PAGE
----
‘Sure, the Northern Ireland development industry can take it. Didn’t it weather the economic crash?’ Well, just about, if you discount the bankruptcies, the lights put out, the slow crawl back to well-being. But this is so much worse.
Never before have we as a society faced such a severe, and lasting, public health crisis. Never before has our economy been shut down, with no date for re-opening. Never before has our development management system been so paralysed. Never before has our economy – dependent as it is on development and construction – been so endangered.
In that context, there is mounting concern among those engaged in Northern Ireland’s planning system that the system is overall not responding effectively, collaboratively, and expeditiously to the challenges of Covid-19 and the related imperative to protect the local economy against severe and lasting damage. We compete for investment with Ireland and Great Britain.
That requires a comprehensive, co-ordinated system from local council to planning appeal to court, if necessary, for all citizens. Just as nature abhors a vacuum, business detests stasis. If we cannot deliver an effective decision-making process we will lose that investment.
In particular, it is clear that the planning systems in Great Britain are well ahead of Northern Ireland in mounting a co-ordinated and proactive response, with widespread use of digital working and an embracing of video conferencing for hearings. So, for example, many planning authorities in GB were working digitally even before Covid struck, and the English Planning Inspectorate is being very proactive in its response. The Inspectorate is holding its first fully digital hearing on May 11, with additional cases to be heard by digital hearings/inquiries in May/early June with a view to scaling up digital events further over June/July.
In terms of cases postponed because of the pandemic, the Inspectorate is assessing them to establish whether they can proceed by digital, traditional or a ‘hybrid’ approach, in order that they can be re-arranged, and a trial of virtual site visits is underway involving thirteen Inspectors.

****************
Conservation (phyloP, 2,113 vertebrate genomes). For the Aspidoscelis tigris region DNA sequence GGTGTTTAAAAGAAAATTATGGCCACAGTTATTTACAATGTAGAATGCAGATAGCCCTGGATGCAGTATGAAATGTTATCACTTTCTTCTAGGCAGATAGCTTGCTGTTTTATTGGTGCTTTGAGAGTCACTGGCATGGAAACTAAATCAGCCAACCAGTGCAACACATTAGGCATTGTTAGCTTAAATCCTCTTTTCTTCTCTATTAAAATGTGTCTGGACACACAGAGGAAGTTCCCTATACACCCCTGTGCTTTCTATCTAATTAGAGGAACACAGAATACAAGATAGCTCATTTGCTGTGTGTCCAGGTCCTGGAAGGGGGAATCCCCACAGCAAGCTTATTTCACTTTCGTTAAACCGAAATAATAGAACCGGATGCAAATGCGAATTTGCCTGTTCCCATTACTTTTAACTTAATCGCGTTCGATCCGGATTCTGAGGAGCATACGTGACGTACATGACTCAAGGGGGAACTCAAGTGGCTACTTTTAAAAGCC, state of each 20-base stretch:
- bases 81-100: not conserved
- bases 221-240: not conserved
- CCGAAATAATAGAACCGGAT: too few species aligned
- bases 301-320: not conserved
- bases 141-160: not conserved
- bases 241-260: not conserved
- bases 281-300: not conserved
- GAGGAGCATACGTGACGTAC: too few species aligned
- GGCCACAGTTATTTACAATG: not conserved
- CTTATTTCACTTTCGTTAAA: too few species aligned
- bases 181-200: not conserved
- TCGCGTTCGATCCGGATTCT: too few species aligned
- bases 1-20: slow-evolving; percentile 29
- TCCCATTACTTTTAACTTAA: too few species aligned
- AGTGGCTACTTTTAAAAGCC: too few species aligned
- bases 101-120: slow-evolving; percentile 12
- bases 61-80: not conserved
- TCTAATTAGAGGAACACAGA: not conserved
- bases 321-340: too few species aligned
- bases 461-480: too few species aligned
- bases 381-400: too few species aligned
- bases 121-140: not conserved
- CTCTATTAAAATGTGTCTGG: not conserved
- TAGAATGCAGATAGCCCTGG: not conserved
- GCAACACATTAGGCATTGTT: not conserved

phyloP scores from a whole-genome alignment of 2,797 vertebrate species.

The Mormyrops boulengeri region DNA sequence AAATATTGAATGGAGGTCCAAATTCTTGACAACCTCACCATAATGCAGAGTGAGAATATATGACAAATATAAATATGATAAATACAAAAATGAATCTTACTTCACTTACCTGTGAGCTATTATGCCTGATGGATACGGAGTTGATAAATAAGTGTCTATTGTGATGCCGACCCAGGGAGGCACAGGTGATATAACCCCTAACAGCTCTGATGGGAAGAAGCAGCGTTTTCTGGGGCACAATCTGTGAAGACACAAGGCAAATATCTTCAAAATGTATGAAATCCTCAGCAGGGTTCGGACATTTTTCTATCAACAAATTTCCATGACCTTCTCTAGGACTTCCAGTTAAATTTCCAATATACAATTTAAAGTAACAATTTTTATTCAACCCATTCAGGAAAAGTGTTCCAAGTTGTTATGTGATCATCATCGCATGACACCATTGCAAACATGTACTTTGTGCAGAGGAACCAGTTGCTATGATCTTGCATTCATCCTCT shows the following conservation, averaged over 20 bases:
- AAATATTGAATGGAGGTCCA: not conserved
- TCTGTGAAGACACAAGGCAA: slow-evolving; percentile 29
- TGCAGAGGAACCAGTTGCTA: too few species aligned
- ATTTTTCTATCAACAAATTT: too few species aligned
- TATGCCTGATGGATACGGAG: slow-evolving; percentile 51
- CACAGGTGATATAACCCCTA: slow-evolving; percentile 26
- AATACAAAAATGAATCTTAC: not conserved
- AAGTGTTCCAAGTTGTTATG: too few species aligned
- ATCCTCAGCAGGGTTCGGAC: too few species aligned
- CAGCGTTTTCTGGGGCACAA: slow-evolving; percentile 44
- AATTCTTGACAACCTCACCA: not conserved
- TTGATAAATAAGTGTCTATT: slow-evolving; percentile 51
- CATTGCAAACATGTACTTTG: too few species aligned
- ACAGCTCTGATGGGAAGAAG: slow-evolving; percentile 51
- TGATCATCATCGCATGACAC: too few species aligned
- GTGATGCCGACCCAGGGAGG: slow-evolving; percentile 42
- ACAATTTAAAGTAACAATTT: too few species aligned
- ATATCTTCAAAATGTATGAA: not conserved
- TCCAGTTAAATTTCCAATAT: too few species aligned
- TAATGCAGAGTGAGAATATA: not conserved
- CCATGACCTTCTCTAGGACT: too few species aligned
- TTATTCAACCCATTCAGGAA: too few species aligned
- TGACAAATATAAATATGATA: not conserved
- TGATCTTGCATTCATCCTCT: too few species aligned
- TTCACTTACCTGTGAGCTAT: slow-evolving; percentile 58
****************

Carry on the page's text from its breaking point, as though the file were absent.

What NI needs is a technologically-savvy, regional, co-ordinated, proactive, collaborative response, where stakeholders are brought into the fold, and public and private sectors join forces, to secure efficient decision-making. And we need it now, in case stasis sets in, as the summer approaches, and to allow us to play ‘catch-up’, and compete, with GB.
To that end, the Northern Ireland Planning Bar Association (NIPBA) has been engaging with key players in the planning system to advocate the early use of technology to enable council planning committee meetings and Planning Appeals Commission (PAC) hearings to proceed using video technology, if a solution based on social distancing is not feasible. That technology proved its worth to the private sector even before this crisis, and we are confident that its time has come at this critical moment in our planning system. If it is felt not to be suited to the job, then we need to know why, and what the alternative is.
In that context, NIPBA has welcomed the fact that the PAC is taking positive steps to explore with their colleagues in the Department of Justice the use of technology to enable hearings to proceed.
It has urged the PAC to expedite that process, and to do so in a way that engages all stakeholders in formulating the way forward. To that end, NIPBA remains willing to do its part to assist, now, and is happy to co-ordinate input from other key stakeholders, with a view to advancing a working proposal to allow hearings to proceed by video conferencing, in the near future.
All of us in Northern Ireland need a development industry to come back to, on a brighter shore. Stasis is not an option.
William Orbinson QC LARTPI is a specialist planning barrister, and chairman of the Northern Ireland Planning Bar Association (NIPBA)